London Mayor Backs New Hubs to Aid Homeless, Despite Opposition


Josh Morgan, the Mayor of London, Ontario, is expressing his support for the proposed locations for low-barrier service hubs, aiming to help the city’s homeless population. He has voiced his backing for the recent Request for Proposals (RFP) results outlining potential sites and coordinating organizations.

Detailed in a report by city hall, proposals have been submitted to establish and operate the first trio of low-barrier service hubs. These hubs are being endorsed by the Civic Administration with a recommendation that two of them be dispersed across two separate locations. These hubs’ main focus will be on aiding vulnerable communities such as the Indigenous, youth, women, and those identifying as female.

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The proposed hubs, their leading agencies, and locations are:

  • Atlohasa Family Healing Services, which is set to open an Indigenous hub at 550 Wellington Rd. in December 2023. The cost to build this facility is $1,303,750, with an annual operating cost of $2,118,146.

  • Youth Opportunities Unlimited, designated to open a hub at 329 Richmond St. and 800 Commissioners Rd. E. with an annual operating cost of $1,317,500 (year one), and $1,983,800 (year two). The former will open in December 2023 while the latter is projected for May 2024.

  • The Canadian Mental Health Association Thames Valley Addiction and Mental Health Services will operate a hub for women and female-identifying individuals at 556 Dundas St. and 705 Fanshawe Park Rd. W. with a total annual operating cost of approximately $4 million.

However, there is some opposition, with Councillor Susan Stevenson expressing disappointment at the initiative’s scope, considering the number of beds inadequate for the city’s high-acuity homeless population. Her concern centers on the pressure potentially placed on the city’s Winter Response to Homelessness initiative.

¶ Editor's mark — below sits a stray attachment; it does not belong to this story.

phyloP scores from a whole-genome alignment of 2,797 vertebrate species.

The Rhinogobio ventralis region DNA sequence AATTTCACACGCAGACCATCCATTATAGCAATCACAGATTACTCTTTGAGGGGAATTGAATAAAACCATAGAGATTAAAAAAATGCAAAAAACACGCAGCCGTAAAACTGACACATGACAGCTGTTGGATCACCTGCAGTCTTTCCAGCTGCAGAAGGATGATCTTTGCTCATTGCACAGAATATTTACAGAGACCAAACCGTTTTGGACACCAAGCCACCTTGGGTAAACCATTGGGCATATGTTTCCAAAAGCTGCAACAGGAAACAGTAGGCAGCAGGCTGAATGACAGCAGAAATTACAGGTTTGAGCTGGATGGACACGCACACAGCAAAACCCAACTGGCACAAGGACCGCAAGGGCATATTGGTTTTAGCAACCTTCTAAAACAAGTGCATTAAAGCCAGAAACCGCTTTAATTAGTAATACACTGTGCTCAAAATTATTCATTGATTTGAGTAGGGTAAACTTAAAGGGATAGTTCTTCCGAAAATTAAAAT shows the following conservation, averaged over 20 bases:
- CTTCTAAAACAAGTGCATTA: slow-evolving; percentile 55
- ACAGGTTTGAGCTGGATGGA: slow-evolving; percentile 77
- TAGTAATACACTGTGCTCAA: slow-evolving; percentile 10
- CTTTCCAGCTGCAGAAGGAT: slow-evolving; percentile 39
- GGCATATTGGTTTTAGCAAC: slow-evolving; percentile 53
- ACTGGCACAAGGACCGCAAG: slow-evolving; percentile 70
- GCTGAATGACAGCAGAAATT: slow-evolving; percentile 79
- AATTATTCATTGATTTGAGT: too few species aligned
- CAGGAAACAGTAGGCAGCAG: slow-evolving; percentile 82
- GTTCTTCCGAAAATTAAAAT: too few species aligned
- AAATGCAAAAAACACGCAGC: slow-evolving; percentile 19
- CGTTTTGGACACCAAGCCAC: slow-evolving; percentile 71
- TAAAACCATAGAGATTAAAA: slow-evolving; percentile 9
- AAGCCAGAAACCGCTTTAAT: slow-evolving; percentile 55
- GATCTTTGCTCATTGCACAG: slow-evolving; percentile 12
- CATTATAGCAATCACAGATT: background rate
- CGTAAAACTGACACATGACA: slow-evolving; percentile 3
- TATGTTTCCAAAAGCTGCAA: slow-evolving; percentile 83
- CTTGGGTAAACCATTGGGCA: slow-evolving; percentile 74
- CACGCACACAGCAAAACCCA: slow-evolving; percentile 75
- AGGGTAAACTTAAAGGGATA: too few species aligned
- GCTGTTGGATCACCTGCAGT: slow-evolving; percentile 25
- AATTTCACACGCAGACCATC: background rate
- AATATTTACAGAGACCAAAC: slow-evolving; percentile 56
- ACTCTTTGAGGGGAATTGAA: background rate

This opposition to the proposals comes after a series of public meetings were held to discuss the hub criteria approved by the council. Some proposed locations seem not to have met all of these criteria, including intended completion dates and the necessary rezoning of 705 Fanshawe Park Road W. Yet, the commitment to locating the initial hubs outside of Richmond Row, Dundas Place, or the Old East Village has been upheld, according to Civic Administration.

Once all proposed hubs are open and the 73 beds are filled, the annual operating budget will total $8.1 million. The chosen locations will be offered two-year contracts with the option for four one-year extensions.

This plan’s ultimate goal is to construct 600 supportive housing units along with up to 15 low-barrier hubs. The ambition is to unveil the first 100 housing units and up to five hubs by December 2023. However, time for London residents to input on the proposed locations is quickly dwindling.

Residents are encouraged to contact their councillors and voice their opinions before council finalizes its decisions at a special meeting on October 5. Public participation in this meeting is not permitted; therefore, individuals are urged to seize their chance to influence the decision through direct communication with their councillors.